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Agent Based Modeling of Skeletal Muscle Adaptation

Martin, Kyle
Thesis/Dissertation; Online
Martin, Kyle
Blemker, Silvia
Peirce-Cottler, Shayn
Skeletal muscle plasticity – the ability to adapt both structure and function in response to stimuli – is integral to physical activity and necessary for human health. Muscle adaptation enables both hypertrophy through exercise as well as recovery from injury. On the tissue level, adaptation is driven by cellular dynamics that dramatically alter the muscle composition. This is particularly true in the case of muscle regeneration, where damaged tissue must be removed before muscle fibers can regrow. The concurrent and interconnected collaboration of inflammatory cells (neutrophils and macrophages) and native muscle cells (fibroblasts, satellite stem cells, muscle fibers, and endothelial cells) during regeneration is vital for recovery of muscle health and function. My dissertation investigates muscle adaptation through the development of novel agent-based models (ABMs). This computational modeling platform is well suited for simulating the stochastic behaviors of cells, such as proliferation, apoptosis, protein secretion, and migration. My first ABM focuses on disuse-induced muscle atrophy. I constructed and tuned the model using literature-derived experimental data, and simulated 4-week long atrophy across 49 different muscles. The ABM also predicted that fibroblast secretion of TNF-α can exacerbate disuse-induced atrophy. Next, I extended the ABM to simulate muscle injury and regeneration. After incorporating additional rules to describe the behaviors of inflammatory cells and satellite stem cells, I utilized genetic algorithms to calibrate the model to experimental data. In addition to recapitulating the effects of modulating inflammation (i.e. macrophage knockdown experiments), my ABM was capable of predicting the timing and efficacy of a pharmacological treatment aimed at accelerating muscle regeneration. I then used the ABM’s predictions to design an in vivo experiment in which muscle regeneration was manipulated using macrophage colony stimulating factor (M-CSF). As was seen in silico, M-CSF injections accelerated regeneration following muscle laceration, validating the ABM’s predictions. In sum, these ABMs of muscle adaptation have provided insight into cellular interactions during muscle atrophy, explored the dynamics of inflammation in muscle regeneration, and generated a novel hypothesis that was confirmed through in vivo experiments. Future extensions of my ABMs could be integrated into finite-element computational models, allowing for multi-mechanism (biological and mechanical) predictions of functional and structural muscle adaptation. Furthermore, continuation of my ABMs could provide a platform for evaluating therapies to beneficially affect muscle adaptation during surgical recovery, aging, or disease.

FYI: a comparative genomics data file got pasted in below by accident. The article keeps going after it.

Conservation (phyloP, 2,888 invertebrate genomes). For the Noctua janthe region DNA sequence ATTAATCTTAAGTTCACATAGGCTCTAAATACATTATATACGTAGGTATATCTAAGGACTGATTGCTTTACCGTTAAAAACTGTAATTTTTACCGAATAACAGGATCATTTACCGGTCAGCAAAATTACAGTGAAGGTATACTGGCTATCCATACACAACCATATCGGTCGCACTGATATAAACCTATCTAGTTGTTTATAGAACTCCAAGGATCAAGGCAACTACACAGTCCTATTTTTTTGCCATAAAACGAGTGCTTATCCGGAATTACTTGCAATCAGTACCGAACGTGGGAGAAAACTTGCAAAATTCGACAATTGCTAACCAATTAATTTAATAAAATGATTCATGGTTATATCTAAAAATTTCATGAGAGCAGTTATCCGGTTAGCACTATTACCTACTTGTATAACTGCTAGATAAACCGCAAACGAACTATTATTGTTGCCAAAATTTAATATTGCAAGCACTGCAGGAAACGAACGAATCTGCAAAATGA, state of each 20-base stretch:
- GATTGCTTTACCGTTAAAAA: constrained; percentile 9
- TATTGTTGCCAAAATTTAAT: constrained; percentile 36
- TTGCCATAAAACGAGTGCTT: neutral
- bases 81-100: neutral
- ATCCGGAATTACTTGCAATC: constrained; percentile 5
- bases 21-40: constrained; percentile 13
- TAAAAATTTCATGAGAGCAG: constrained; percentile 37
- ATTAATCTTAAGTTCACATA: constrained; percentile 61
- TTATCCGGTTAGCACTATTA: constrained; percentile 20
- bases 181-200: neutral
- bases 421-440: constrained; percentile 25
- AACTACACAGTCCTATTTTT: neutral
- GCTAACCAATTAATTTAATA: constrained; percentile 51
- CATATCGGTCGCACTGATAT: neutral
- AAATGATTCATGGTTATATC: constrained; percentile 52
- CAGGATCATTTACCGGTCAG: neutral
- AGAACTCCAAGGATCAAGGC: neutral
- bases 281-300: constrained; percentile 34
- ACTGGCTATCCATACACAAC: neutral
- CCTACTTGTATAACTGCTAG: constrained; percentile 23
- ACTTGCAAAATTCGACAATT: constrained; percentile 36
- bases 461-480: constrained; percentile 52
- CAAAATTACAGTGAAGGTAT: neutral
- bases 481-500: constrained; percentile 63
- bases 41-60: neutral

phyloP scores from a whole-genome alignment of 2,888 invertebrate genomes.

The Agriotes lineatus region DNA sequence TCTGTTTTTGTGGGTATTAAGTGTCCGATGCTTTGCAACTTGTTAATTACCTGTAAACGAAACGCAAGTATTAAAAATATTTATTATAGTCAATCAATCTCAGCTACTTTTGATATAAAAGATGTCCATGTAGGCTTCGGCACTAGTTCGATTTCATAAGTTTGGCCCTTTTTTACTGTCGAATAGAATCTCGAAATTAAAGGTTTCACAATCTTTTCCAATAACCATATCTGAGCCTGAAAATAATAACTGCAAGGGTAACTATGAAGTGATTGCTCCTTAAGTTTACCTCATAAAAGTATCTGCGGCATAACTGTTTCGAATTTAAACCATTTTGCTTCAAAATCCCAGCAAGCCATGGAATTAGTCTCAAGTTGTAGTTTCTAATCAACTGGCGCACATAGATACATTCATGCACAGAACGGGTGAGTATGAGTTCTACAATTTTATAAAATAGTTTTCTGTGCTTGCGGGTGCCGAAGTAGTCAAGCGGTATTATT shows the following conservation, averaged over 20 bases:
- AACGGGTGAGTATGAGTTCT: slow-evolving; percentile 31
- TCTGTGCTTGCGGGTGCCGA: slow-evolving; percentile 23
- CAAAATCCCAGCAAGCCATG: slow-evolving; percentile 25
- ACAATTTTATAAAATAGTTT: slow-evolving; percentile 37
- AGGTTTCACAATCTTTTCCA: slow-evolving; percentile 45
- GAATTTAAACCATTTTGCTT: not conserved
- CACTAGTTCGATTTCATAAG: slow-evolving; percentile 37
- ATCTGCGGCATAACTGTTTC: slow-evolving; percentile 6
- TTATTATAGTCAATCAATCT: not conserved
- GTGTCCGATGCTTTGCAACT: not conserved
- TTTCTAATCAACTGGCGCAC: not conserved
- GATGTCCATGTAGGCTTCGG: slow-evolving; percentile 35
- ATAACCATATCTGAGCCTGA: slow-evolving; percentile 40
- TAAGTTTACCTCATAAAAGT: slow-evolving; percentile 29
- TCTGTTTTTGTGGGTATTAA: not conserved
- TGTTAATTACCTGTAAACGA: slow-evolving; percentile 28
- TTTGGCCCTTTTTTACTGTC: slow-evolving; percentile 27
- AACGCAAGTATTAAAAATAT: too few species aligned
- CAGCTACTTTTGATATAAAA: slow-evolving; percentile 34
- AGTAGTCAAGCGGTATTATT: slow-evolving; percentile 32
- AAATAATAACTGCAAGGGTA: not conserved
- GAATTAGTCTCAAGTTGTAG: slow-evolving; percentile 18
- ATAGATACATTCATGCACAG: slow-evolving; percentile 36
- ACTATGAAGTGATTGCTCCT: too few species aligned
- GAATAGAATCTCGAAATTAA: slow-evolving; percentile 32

University of Virginia, Department of Biomedical Engineering, PHD (Doctor of Philosophy), 2015
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PHD (Doctor of Philosophy)
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